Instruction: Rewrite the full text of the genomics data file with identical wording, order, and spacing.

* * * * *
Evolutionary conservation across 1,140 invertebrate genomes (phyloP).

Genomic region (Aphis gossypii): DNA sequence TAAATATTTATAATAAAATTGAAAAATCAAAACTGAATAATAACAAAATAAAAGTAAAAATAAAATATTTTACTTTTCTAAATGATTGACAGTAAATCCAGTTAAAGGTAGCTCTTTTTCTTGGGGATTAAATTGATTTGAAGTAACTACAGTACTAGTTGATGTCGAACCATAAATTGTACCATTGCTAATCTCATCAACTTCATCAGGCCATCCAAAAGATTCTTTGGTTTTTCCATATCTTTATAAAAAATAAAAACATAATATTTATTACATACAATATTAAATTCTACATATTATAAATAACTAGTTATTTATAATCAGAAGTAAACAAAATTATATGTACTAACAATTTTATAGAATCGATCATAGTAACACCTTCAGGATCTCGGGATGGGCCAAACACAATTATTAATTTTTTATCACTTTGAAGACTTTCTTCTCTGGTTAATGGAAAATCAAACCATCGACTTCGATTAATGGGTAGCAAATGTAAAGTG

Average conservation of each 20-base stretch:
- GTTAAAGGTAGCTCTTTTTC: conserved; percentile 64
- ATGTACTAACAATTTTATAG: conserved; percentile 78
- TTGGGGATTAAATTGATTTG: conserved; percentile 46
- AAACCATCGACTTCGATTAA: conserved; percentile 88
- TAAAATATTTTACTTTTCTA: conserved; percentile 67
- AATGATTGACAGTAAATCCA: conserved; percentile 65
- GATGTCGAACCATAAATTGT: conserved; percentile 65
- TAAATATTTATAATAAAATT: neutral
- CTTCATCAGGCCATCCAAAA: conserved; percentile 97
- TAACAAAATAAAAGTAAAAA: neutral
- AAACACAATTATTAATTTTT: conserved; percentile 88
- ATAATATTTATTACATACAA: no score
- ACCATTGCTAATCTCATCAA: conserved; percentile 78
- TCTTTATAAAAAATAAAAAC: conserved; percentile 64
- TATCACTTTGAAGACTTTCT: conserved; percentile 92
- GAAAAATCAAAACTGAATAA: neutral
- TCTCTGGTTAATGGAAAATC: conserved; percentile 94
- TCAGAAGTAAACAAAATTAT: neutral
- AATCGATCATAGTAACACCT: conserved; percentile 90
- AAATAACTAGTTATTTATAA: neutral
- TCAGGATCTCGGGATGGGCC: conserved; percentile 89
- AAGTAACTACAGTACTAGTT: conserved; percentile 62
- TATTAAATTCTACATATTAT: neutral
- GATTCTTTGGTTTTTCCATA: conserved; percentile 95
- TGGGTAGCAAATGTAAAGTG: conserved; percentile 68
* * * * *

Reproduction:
Evolutionary conservation across 1,140 invertebrate genomes (phyloP).

Genomic region (Aphis gossypii): DNA sequence TAAATATTTATAATAAAATTGAAAAATCAAAACTGAATAATAACAAAATAAAAGTAAAAATAAAATATTTTACTTTTCTAAATGATTGACAGTAAATCCAGTTAAAGGTAGCTCTTTTTCTTGGGGATTAAATTGATTTGAAGTAACTACAGTACTAGTTGATGTCGAACCATAAATTGTACCATTGCTAATCTCATCAACTTCATCAGGCCATCCAAAAGATTCTTTGGTTTTTCCATATCTTTATAAAAAATAAAAACATAATATTTATTACATACAATATTAAATTCTACATATTATAAATAACTAGTTATTTATAATCAGAAGTAAACAAAATTATATGTACTAACAATTTTATAGAATCGATCATAGTAACACCTTCAGGATCTCGGGATGGGCCAAACACAATTATTAATTTTTTATCACTTTGAAGACTTTCTTCTCTGGTTAATGGAAAATCAAACCATCGACTTCGATTAATGGGTAGCAAATGTAAAGTG

Average conservation of each 20-base stretch:
- GTTAAAGGTAGCTCTTTTTC: conserved; percentile 64
- ATGTACTAACAATTTTATAG: conserved; percentile 78
- TTGGGGATTAAATTGATTTG: conserved; percentile 46
- AAACCATCGACTTCGATTAA: conserved; percentile 88
- TAAAATATTTTACTTTTCTA: conserved; percentile 67
- AATGATTGACAGTAAATCCA: conserved; percentile 65
- GATGTCGAACCATAAATTGT: conserved; percentile 65
- TAAATATTTATAATAAAATT: neutral
- CTTCATCAGGCCATCCAAAA: conserved; percentile 97
- TAACAAAATAAAAGTAAAAA: neutral
- AAACACAATTATTAATTTTT: conserved; percentile 88
- ATAATATTTATTACATACAA: no score
- ACCATTGCTAATCTCATCAA: conserved; percentile 78
- TCTTTATAAAAAATAAAAAC: conserved; percentile 64
- TATCACTTTGAAGACTTTCT: conserved; percentile 92
- GAAAAATCAAAACTGAATAA: neutral
- TCTCTGGTTAATGGAAAATC: conserved; percentile 94
- TCAGAAGTAAACAAAATTAT: neutral
- AATCGATCATAGTAACACCT: conserved; percentile 90
- AAATAACTAGTTATTTATAA: neutral
- TCAGGATCTCGGGATGGGCC: conserved; percentile 89
- AAGTAACTACAGTACTAGTT: conserved; percentile 62
- TATTAAATTCTACATATTAT: neutral
- GATTCTTTGGTTTTTCCATA: conserved; percentile 95
- TGGGTAGCAAATGTAAAGTG: conserved; percentile 68